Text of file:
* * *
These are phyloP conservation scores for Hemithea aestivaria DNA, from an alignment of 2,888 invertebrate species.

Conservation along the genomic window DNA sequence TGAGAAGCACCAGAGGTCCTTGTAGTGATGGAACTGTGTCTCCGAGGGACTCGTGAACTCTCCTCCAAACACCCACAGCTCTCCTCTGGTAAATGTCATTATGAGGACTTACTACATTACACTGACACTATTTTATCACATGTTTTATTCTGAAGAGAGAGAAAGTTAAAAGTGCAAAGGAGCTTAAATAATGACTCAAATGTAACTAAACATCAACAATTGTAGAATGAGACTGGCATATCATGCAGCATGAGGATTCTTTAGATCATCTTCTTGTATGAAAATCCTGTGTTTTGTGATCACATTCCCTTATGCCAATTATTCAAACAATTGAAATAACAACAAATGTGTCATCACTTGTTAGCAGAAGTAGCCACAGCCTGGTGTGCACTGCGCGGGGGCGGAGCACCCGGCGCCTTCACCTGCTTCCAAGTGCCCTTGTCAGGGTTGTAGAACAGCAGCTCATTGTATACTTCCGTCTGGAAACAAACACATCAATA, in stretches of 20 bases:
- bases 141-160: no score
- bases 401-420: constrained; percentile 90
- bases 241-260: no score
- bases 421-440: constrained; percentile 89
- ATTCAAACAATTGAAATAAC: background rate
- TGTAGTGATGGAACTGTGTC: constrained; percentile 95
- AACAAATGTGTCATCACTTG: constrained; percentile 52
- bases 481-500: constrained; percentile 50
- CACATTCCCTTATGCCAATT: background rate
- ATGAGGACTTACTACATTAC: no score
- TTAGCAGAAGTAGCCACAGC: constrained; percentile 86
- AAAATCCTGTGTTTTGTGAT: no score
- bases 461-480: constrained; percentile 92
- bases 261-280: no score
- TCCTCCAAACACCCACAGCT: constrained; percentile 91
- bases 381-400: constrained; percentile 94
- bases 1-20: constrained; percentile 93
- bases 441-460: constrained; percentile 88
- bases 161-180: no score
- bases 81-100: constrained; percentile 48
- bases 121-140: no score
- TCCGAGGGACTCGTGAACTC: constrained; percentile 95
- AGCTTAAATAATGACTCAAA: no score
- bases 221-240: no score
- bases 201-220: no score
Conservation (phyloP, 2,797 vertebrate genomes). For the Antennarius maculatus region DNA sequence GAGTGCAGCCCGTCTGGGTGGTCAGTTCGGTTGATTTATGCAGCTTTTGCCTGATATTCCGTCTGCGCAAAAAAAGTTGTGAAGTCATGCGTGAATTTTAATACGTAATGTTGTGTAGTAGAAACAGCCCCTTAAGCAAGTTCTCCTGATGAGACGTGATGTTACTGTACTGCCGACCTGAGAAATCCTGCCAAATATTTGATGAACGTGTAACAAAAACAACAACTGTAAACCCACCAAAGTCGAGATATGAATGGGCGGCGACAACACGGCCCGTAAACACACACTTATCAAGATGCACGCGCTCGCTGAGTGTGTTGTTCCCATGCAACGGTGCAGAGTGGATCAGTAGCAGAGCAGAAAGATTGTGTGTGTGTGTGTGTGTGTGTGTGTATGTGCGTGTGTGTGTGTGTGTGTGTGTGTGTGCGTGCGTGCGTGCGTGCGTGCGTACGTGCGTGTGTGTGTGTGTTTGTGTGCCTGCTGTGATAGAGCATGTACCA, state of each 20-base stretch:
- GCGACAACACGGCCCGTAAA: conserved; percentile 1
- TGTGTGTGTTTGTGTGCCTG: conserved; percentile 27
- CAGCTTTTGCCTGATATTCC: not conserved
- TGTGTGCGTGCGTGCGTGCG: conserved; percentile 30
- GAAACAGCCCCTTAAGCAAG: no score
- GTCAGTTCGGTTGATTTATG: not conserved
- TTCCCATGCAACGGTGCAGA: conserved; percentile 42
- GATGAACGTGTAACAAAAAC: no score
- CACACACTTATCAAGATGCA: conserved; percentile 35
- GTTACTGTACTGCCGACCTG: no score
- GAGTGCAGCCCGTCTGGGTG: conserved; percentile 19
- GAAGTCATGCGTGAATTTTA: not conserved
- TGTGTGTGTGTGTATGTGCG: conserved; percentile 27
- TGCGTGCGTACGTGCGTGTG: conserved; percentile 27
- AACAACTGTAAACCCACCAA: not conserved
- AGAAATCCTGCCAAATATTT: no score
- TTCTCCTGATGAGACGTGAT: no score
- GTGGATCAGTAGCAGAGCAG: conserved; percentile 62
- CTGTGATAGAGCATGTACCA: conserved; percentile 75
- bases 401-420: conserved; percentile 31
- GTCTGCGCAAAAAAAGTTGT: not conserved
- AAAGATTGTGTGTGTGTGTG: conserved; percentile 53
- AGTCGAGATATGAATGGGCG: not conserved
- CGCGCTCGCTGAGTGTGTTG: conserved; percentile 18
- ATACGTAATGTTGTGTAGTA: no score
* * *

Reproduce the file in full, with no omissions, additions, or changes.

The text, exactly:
These are phyloP conservation scores for Hemithea aestivaria DNA, from an alignment of 2,888 invertebrate species.

Conservation along the genomic window DNA sequence TGAGAAGCACCAGAGGTCCTTGTAGTGATGGAACTGTGTCTCCGAGGGACTCGTGAACTCTCCTCCAAACACCCACAGCTCTCCTCTGGTAAATGTCATTATGAGGACTTACTACATTACACTGACACTATTTTATCACATGTTTTATTCTGAAGAGAGAGAAAGTTAAAAGTGCAAAGGAGCTTAAATAATGACTCAAATGTAACTAAACATCAACAATTGTAGAATGAGACTGGCATATCATGCAGCATGAGGATTCTTTAGATCATCTTCTTGTATGAAAATCCTGTGTTTTGTGATCACATTCCCTTATGCCAATTATTCAAACAATTGAAATAACAACAAATGTGTCATCACTTGTTAGCAGAAGTAGCCACAGCCTGGTGTGCACTGCGCGGGGGCGGAGCACCCGGCGCCTTCACCTGCTTCCAAGTGCCCTTGTCAGGGTTGTAGAACAGCAGCTCATTGTATACTTCCGTCTGGAAACAAACACATCAATA, in stretches of 20 bases:
- bases 141-160: no score
- bases 401-420: constrained; percentile 90
- bases 241-260: no score
- bases 421-440: constrained; percentile 89
- ATTCAAACAATTGAAATAAC: background rate
- TGTAGTGATGGAACTGTGTC: constrained; percentile 95
- AACAAATGTGTCATCACTTG: constrained; percentile 52
- bases 481-500: constrained; percentile 50
- CACATTCCCTTATGCCAATT: background rate
- ATGAGGACTTACTACATTAC: no score
- TTAGCAGAAGTAGCCACAGC: constrained; percentile 86
- AAAATCCTGTGTTTTGTGAT: no score
- bases 461-480: constrained; percentile 92
- bases 261-280: no score
- TCCTCCAAACACCCACAGCT: constrained; percentile 91
- bases 381-400: constrained; percentile 94
- bases 1-20: constrained; percentile 93
- bases 441-460: constrained; percentile 88
- bases 161-180: no score
- bases 81-100: constrained; percentile 48
- bases 121-140: no score
- TCCGAGGGACTCGTGAACTC: constrained; percentile 95
- AGCTTAAATAATGACTCAAA: no score
- bases 221-240: no score
- bases 201-220: no score
Conservation (phyloP, 2,797 vertebrate genomes). For the Antennarius maculatus region DNA sequence GAGTGCAGCCCGTCTGGGTGGTCAGTTCGGTTGATTTATGCAGCTTTTGCCTGATATTCCGTCTGCGCAAAAAAAGTTGTGAAGTCATGCGTGAATTTTAATACGTAATGTTGTGTAGTAGAAACAGCCCCTTAAGCAAGTTCTCCTGATGAGACGTGATGTTACTGTACTGCCGACCTGAGAAATCCTGCCAAATATTTGATGAACGTGTAACAAAAACAACAACTGTAAACCCACCAAAGTCGAGATATGAATGGGCGGCGACAACACGGCCCGTAAACACACACTTATCAAGATGCACGCGCTCGCTGAGTGTGTTGTTCCCATGCAACGGTGCAGAGTGGATCAGTAGCAGAGCAGAAAGATTGTGTGTGTGTGTGTGTGTGTGTGTGTATGTGCGTGTGTGTGTGTGTGTGTGTGTGTGTGCGTGCGTGCGTGCGTGCGTGCGTACGTGCGTGTGTGTGTGTGTTTGTGTGCCTGCTGTGATAGAGCATGTACCA, state of each 20-base stretch:
- GCGACAACACGGCCCGTAAA: conserved; percentile 1
- TGTGTGTGTTTGTGTGCCTG: conserved; percentile 27
- CAGCTTTTGCCTGATATTCC: not conserved
- TGTGTGCGTGCGTGCGTGCG: conserved; percentile 30
- GAAACAGCCCCTTAAGCAAG: no score
- GTCAGTTCGGTTGATTTATG: not conserved
- TTCCCATGCAACGGTGCAGA: conserved; percentile 42
- GATGAACGTGTAACAAAAAC: no score
- CACACACTTATCAAGATGCA: conserved; percentile 35
- GTTACTGTACTGCCGACCTG: no score
- GAGTGCAGCCCGTCTGGGTG: conserved; percentile 19
- GAAGTCATGCGTGAATTTTA: not conserved
- TGTGTGTGTGTGTATGTGCG: conserved; percentile 27
- TGCGTGCGTACGTGCGTGTG: conserved; percentile 27
- AACAACTGTAAACCCACCAA: not conserved
- AGAAATCCTGCCAAATATTT: no score
- TTCTCCTGATGAGACGTGAT: no score
- GTGGATCAGTAGCAGAGCAG: conserved; percentile 62
- CTGTGATAGAGCATGTACCA: conserved; percentile 75
- bases 401-420: conserved; percentile 31
- GTCTGCGCAAAAAAAGTTGT: not conserved
- AAAGATTGTGTGTGTGTGTG: conserved; percentile 53
- AGTCGAGATATGAATGGGCG: not conserved
- CGCGCTCGCTGAGTGTGTTG: conserved; percentile 18
- ATACGTAATGTTGTGTAGTA: no score